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Child Support: What's Fair?
If you and your spouse believe you can reach a settlement, how do you determine what's in your child's best interest but also fair to both of you? It's not easy, but you can do it.
To Settle or Not to Settle? That Is the Question
Now that most states have formulas for determining child support, there is little mystery about the outcome if you were to have a judge decide. If you are the custodial parent and your spouse isn't willing to meet the state's guidelines during negotiation, why should you settle? Most of the time, of course, you shouldn't. But there are exceptions. The following are some important reasons for agreeing to less child support than the state's guidelines might otherwise allow:
- There's more certainty that you can collect the support. Most parents will pay what they can afford and especially what they have agreed to pay. In contrast, when they fall hopelessly behind or a judge orders them to pay more than they can afford, they often default, and, if your ex lacks a job or assets, it can be a lot harder to collect.
- Add-ons. If you agree to a child support figure that is less than the formula, you might be able to get your spouse to add on other items. Maybe the law of your state doesn't obligate a parent to pay for after-school activities, camp, or even college. You might be willing to accept less child support than the formula provides if your spouse will pick up some of these items.
- Exception to the formula. Remember, hardship provisions to the law usually make the formula inapplicable. If your spouse demonstrates to a judge that hardships exist, the judge might not apply the formula. If that situation is a possibility for you, negotiation might be in your best interest.
Likewise, if you are the noncustodial parent, negotiating child support might be best for you because …
- Your spouse might agree to less than the guidelines allow.
- You have more say over what your financial needs are and can tailor the agreement to your situation.
- You can modify the agreement to state that if your income decreases by a certain amount, your child support payments can be reduced accordingly.
Duration of Child Support
In most jurisdictions, you cannot just agree to change child support informally, with your ex. Instead, you must go to court to obtain an order modifying the amount of support. Otherwise, your support obligation continues to accrue and is enforceable under the law.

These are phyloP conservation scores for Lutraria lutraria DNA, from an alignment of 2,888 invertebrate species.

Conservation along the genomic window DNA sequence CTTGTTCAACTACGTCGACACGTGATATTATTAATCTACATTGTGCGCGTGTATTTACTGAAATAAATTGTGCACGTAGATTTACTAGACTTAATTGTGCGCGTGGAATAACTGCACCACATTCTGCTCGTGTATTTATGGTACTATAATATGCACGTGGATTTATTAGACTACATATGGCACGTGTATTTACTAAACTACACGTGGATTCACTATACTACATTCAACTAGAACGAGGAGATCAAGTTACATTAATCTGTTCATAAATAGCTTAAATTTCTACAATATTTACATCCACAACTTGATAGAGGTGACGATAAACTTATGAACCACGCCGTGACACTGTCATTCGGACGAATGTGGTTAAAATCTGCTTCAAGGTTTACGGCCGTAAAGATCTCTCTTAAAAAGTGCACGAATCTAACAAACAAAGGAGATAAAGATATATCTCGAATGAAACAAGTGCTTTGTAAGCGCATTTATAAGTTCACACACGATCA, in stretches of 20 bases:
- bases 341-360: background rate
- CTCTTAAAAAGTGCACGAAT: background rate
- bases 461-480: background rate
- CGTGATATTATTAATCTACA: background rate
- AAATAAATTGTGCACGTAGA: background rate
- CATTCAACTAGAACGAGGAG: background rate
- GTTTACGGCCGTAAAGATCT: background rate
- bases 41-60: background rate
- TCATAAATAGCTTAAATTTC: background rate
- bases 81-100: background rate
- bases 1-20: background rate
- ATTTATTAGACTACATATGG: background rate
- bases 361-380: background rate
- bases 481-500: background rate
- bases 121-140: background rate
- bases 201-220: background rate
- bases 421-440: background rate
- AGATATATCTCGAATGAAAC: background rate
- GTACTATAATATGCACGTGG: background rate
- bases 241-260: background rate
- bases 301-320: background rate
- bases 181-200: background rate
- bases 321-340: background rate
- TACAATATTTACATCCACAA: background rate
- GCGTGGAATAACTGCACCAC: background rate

Child support should terminate at the age your child is considered emancipated under your state's laws. In some states, that means age 18; in others, age 21, or beyond.
Other events can terminate child support as well—the child's entry into the military, assumption of full-time employment, or marriage before the age of emancipation. If the child moves in with the non-custodial parent on a permanent basis, child support also should stop. (You might want to negotiate a sum the former custodial parent will have to pay you in that case.)
If you and your spouse agree, child support can extend beyond the age of emancipation. For example, if in your state the emancipation age is 18, but you want your spouse to continue to pay child support until your child graduates from college, you could try to negotiate a provision stipulating that child support continue for as long as the child is a full-time undergraduate student, but in no event beyond the age of 21 or 22, whenever the child graduates in due course.
What Should the Child Support Figure Be?
If your child support agreement includes a mechanism to increase child support without returning to court, consider a similar mechanism to decrease child support in the event of a financial setback, such as a job loss or a reduction in income of, for example, 25 percent or greater. If you are the parent paying child support, you might want a provision that reduces it by, say, a third or half when the children are in camp or away at college, particularly if you are also contributing to camp or college. Why not a 100 percent reduction? Because your former spouse still has to maintain the home for your child after camp or during college vacations (assuming that your state is one of the few in which the age of emancipation is 21). But beware, you'll have to formalize each decrease by way of court order, or your “official” child support obligation will remain as it was per the last court decree.
How do you go about determining exactly how much child support you should pay or receive if you are negotiating an agreement that deviates from your state's guidelines? Keep in mind that the state is unlikely to allow you to give (or receive, depending on your position) less than what is provided in the guidelines, unless you persuade the court it's appropriate to deviate from those guidelines in your case.
To ascertain a fair amount of child support without using your state's formula, it is best to figure out a monthly budget for the children. Household expenses, such as mortgage or rent, food, and utilities can be allocated one half to the children and one half to the parent, or they can be allocated one part each among all the children in the household and the parent. Clothing costs for the year should be added up and divided by 12, as should camp, extracurricular activities, birthday party gifts, and similar items that are paid only once or twice a year.
After you and your spouse have worked out a budget, you can determine the total contribution for each of you. You should agree on a mechanism for calculating future cost-of-living increases for this payment. You can base your formula on the cost-of-living increase as determined by your state's department of agriculture or other indices, or if you prefer, you can base it on increases in your incomes. Because most people prefer not to reveal their income each year, it's common to base such payment increases on outside, objective criteria.